WASHINGTON — Risking a new breach in relations with Pakistan, the Obama administration is leaning toward designating the Haqqani network, the insurgent group responsible for some of the most spectacular assaults on American bases in Afghanistan in recent years, as a terrorist organization.
With a Congressional reporting deadline looming, Secretary of State Hillary Rodham Clinton and top military officials are said to favor placing sanctions on the network, which operates in Afghanistan and Pakistan, according to half a dozen current and former administration officials.
A designation as a terrorist organization would help dry up the group’s fund-raising activities in countries like Saudi Arabia and United Arab Emirates, press Pakistan to carry out long-promised military action against the insurgents, and sharpen the administration’s focus on devising policies and operations to weaken the group, advocates say.
But no final decision has been made. A spirited internal debate has American officials, including several at the White House, worried about the consequences of such a designation not only for relations with Pakistan, but also for peace talks with the Taliban and the fate of Sgt. Bowe Bergdahl, the only American soldier known to be held by the militants.
Perhaps the most important consideration, administration and Congressional officials say, is whether the designation would make any difference in the group’s ability to raise money or stage more assaults as the American-led NATO force draws down in Afghanistan. Several Haqqani leaders have already been designated individually as “global terrorists,” so the issue now is what would be gained by designating the entire organization.
An administration official involved in the debate, who declined to speak on the record because of the continuing decision-making process, said, “The optics of designating look great, and the chest-thumping is an understandable expression of sentiment, but everyone has to calm down and say, ‘What does it actually do?’ ”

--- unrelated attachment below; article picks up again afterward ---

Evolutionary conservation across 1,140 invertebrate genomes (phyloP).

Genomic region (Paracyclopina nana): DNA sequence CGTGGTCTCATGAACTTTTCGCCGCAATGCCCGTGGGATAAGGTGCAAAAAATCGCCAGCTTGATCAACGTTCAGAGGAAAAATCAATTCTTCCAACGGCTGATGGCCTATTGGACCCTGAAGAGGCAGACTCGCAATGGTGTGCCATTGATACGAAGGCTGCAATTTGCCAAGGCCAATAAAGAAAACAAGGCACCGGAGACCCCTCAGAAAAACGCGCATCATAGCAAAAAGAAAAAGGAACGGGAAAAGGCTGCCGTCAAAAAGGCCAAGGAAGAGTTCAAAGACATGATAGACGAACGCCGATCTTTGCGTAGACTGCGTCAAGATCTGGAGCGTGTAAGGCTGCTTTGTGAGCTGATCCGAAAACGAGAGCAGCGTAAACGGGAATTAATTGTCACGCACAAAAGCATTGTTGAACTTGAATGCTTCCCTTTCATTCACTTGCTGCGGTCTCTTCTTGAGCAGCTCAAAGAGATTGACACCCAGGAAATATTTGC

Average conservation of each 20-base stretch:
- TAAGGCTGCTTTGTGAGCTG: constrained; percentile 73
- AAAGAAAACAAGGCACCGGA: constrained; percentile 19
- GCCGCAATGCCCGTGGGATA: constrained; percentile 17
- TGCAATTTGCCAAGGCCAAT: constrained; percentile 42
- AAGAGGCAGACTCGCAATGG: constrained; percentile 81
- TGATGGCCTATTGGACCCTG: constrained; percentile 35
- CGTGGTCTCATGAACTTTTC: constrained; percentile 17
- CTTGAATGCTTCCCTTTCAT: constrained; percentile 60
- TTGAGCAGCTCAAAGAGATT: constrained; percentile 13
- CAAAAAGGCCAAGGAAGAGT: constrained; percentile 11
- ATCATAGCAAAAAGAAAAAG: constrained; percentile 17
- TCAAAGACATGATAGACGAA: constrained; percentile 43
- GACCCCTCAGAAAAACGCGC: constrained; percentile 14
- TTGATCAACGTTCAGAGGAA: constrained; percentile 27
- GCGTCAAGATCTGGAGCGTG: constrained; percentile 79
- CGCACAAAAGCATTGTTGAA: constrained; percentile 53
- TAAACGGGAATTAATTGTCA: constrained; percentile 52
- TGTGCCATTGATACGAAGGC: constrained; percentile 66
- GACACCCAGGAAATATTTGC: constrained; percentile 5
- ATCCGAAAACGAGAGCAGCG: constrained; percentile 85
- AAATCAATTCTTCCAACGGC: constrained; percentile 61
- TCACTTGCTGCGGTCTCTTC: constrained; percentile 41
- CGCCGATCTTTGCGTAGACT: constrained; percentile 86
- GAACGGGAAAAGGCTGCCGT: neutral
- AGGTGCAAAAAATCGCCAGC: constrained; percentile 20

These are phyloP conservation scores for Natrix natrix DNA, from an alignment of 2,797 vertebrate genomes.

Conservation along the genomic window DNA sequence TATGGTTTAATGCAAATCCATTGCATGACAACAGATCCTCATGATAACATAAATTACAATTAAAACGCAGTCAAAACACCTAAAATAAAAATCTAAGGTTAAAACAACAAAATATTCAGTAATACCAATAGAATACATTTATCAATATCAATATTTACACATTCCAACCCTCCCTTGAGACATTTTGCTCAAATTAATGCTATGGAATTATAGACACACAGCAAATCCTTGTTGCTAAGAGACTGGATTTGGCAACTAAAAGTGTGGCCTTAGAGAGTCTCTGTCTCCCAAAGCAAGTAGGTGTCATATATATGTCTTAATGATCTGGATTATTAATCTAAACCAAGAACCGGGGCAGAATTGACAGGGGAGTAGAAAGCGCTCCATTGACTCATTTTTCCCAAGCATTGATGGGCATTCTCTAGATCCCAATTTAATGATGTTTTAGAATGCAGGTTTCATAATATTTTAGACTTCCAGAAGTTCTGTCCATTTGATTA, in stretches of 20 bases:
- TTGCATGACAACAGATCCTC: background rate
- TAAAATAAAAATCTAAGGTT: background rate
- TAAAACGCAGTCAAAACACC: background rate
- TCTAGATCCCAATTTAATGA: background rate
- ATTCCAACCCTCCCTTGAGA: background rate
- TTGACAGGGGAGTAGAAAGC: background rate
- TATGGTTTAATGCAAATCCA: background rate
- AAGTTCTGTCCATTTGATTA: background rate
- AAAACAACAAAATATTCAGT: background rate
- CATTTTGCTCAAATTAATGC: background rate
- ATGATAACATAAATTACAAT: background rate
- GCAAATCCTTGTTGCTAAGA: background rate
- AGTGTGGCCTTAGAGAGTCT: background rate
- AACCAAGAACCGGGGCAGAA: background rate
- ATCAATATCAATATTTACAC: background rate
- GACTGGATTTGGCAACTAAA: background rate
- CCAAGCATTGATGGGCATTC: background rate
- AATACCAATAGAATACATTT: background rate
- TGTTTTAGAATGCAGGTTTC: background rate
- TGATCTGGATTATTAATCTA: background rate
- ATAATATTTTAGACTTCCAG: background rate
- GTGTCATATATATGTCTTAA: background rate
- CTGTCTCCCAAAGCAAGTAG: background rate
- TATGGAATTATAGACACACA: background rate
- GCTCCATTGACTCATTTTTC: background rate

Mrs. Clinton, in the Cook Islands at the start of a trip to Asia, declined to discuss the internal debate but said she would meet the Congressional deadline in September. “I’d like to underscore that we are putting steady pressure on the Haqqanis,” she said. “That is part of what our military does every day.”
A National Security Council spokeswoman, Caitlin Hayden, would not comment on the administration’s internal deliberations, but hinted in an e-mail on Friday at the White House’s preferences for using other means to pressure the group. “We’ve taken steps to degrade the Haqqani Taliban network’s ability to carry out attacks, including drying up their resources, targeting them with our military and intelligence resources, and pressing Pakistan to take action,” the e-mail said.
Critics also contend that a designation by the Treasury Department or the United Nations, or under an existing executive order, could achieve the same result as adding the network to the much more prominent State Department list, with far fewer consequences.
The internal debate has been so divisive that the United States intelligence community has been assigned to prepare classified analyses on the possible repercussions of a designation on Pakistan. “The whole thing is absurd,” said one senior American official who has long favored designating the group, expressing frustration with the delay.
The administration has debated the designation for nearly two years, with senior military officers like Gen. John R. Allen, commander of American and NATO troops in Afghanistan, and many top counterterrorism officials arguing for it.
This year, bipartisan pressure in Congress to add the group to the terrorist list has grown. “It is well past time to designate this network as a terrorist group,” Senator Dianne Feinstein, the California Democrat who is chairwoman of the Intelligence Committee, said in July.